We had spent the last two days trudging through soggy fields and under semi-evergreen canopies in search of elusive flora and fauna. Together we had been soaked by the monsoon rains, alternately drizzles and downpours. And together we had been dried by the interminable fire. We had eaten together, sambar and pillowy mushrooms plucked during our wanderings, fish curry made of tilapia caught, killed and cleaned in the morning of our second day. Together we had rowed the bamboo raft and slept through roaring snores and winds. And we had talked, hesitantly at first, haltingly, in rhythms dictated by our mutual language deficiencies. We: four guides (two named Kojimon, meaning ‘little son,’ one a raspy-voiced grizzled, self-professed ‘grampa,’ the other the infectiously smiley, dazzlingly cheery man I was interrogating); our forest guard, a rail-thin government employee recently transferred from his home in Allepey; Saleem, the resident-Cardamom-County-forest-expert; and our party—Crist, Amie, Milo and I. On the first day we were accompanied by a fellow American, a young engineer named Tal, who was making the most of his holiday between employment for a solar-energy company and graduate school at Cornell University, the school that happened to unite the Inmans and me.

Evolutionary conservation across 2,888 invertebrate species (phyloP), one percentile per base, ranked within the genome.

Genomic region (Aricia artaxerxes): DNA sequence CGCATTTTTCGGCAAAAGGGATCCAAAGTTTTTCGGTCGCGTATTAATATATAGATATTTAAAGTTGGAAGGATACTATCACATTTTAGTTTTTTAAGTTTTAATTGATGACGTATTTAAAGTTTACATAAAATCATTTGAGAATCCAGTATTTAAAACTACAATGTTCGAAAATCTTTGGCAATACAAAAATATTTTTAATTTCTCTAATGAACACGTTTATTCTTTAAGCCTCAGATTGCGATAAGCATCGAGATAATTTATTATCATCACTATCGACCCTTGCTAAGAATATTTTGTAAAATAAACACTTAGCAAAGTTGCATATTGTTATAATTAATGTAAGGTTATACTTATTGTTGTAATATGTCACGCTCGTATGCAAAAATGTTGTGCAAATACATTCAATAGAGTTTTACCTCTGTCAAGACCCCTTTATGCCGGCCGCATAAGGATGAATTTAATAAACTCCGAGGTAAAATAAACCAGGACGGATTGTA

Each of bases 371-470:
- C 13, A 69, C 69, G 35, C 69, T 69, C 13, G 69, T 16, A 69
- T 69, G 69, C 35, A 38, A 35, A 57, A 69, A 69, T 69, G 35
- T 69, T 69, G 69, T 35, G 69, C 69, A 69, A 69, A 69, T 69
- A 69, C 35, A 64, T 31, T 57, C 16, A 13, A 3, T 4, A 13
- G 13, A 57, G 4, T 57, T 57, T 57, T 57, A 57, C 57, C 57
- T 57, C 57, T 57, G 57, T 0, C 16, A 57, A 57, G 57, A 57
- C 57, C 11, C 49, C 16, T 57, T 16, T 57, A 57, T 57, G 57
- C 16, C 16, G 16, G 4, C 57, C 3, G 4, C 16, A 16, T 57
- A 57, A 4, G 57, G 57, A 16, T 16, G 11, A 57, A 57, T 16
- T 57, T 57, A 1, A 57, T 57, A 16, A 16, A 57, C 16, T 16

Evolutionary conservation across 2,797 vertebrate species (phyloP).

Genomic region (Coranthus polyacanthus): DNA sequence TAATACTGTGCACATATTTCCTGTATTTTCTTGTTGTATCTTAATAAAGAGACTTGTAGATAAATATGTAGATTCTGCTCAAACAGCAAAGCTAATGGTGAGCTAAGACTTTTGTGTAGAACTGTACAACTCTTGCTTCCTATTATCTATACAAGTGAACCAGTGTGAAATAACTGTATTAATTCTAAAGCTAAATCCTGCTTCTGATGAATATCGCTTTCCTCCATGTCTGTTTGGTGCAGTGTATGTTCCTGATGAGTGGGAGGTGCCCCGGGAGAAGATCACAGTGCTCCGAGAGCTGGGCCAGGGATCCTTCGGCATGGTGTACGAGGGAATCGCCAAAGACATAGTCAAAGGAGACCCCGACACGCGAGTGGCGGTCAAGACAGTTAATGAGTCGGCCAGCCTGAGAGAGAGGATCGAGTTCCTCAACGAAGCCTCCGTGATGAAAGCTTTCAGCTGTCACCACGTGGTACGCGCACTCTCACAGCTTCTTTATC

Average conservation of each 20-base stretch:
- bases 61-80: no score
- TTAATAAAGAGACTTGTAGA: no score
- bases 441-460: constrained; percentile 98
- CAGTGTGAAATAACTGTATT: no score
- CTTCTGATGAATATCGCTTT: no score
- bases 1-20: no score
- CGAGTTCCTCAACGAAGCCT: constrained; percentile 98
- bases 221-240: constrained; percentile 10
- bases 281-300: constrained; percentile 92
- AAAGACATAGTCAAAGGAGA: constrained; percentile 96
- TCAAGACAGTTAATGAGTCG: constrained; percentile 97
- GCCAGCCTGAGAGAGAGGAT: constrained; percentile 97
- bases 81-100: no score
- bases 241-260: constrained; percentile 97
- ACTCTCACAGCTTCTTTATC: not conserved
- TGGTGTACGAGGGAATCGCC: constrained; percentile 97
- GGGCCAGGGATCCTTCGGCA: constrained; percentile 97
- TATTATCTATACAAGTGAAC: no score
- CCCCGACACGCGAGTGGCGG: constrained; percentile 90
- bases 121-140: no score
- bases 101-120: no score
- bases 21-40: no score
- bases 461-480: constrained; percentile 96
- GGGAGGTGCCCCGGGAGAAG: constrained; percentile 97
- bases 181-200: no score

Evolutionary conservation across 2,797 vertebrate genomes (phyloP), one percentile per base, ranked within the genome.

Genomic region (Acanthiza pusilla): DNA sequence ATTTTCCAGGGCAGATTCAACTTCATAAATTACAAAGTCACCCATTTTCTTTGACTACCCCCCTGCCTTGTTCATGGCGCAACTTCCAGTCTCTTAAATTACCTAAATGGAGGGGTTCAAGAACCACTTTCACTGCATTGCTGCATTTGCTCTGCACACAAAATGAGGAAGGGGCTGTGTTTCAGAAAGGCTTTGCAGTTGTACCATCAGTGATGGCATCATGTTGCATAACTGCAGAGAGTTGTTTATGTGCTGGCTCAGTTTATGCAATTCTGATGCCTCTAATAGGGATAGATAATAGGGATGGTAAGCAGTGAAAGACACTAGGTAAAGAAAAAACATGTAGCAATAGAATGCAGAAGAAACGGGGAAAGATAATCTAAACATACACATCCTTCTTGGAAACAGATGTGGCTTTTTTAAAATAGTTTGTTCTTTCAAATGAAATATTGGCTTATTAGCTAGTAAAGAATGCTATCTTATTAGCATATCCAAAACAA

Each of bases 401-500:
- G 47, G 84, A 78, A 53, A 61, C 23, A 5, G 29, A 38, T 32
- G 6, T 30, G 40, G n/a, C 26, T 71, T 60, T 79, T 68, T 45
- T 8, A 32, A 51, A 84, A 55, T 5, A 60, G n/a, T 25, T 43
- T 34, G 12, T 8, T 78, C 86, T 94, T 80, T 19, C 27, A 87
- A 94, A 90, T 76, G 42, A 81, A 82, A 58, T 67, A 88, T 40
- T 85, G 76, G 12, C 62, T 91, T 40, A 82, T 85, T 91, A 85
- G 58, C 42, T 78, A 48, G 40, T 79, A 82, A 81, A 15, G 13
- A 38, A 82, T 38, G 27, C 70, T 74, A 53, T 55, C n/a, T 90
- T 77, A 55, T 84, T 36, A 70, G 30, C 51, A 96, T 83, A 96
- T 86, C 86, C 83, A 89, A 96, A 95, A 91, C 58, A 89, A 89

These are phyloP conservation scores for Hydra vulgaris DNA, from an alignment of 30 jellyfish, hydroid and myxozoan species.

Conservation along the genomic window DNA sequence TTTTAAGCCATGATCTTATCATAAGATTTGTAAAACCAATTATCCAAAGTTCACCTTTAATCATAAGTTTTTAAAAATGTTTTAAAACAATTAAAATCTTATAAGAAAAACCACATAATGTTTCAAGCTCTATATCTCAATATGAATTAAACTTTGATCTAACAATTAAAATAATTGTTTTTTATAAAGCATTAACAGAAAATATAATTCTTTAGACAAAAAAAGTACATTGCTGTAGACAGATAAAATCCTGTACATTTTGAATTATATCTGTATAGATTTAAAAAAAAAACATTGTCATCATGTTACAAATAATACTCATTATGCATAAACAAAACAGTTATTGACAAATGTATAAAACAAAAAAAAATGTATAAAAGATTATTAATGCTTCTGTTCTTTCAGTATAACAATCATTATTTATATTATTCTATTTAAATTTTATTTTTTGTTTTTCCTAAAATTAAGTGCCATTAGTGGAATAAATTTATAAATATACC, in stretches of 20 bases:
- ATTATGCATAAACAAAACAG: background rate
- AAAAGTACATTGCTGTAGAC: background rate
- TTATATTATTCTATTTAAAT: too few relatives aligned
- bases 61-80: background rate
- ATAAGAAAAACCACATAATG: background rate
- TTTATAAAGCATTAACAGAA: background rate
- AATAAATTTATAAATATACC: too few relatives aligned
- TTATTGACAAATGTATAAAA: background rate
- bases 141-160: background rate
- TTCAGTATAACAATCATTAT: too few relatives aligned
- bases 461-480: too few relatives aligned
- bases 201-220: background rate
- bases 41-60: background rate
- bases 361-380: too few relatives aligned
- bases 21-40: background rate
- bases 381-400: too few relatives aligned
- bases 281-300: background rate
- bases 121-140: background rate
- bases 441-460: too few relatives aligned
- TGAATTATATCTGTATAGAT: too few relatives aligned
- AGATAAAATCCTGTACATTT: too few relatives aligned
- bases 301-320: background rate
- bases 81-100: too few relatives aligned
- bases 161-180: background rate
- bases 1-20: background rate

Anyone who has been camping for more than a day knows well the bond that forms between fellows by the fire, the intimacy of communing beneath an open sky. And despite the language barrier, this relationship nevertheless prevailed between our party and native hosts.

The very unique aspect of the Tiger Trail program, which takes guests and plops them in the thick of the Periyar for either one or two nights, is the history and biography of the guides, about which not enough can be said. Only fifteen years ago, these men, professionals of the forest, experts on its ins and outs, markings, and droppings, had been prosecuted poachers, some of them racking up as many as fourteen or fifteen charges against them for their collection of bark from Vayana (a type of cinnamon) trees, which is used in the manufacture industrial paints, and the hunting of bison for meat. These men had lived in the forest in ill-repute for weeks on end, unable to return to their homes for fear of the police who waited for them. But in the course of their trials, the stakes of which were nothing less than life in prison, they had been offered a deal by the Forest Department: immunity in exchange for a life devoted to the protection of the forest, to its maintenance and survival. Perhaps they converted then only out of self-preservation. But today they are nothing less than advocates, guardians of a land rich in resources and imperiled because of them.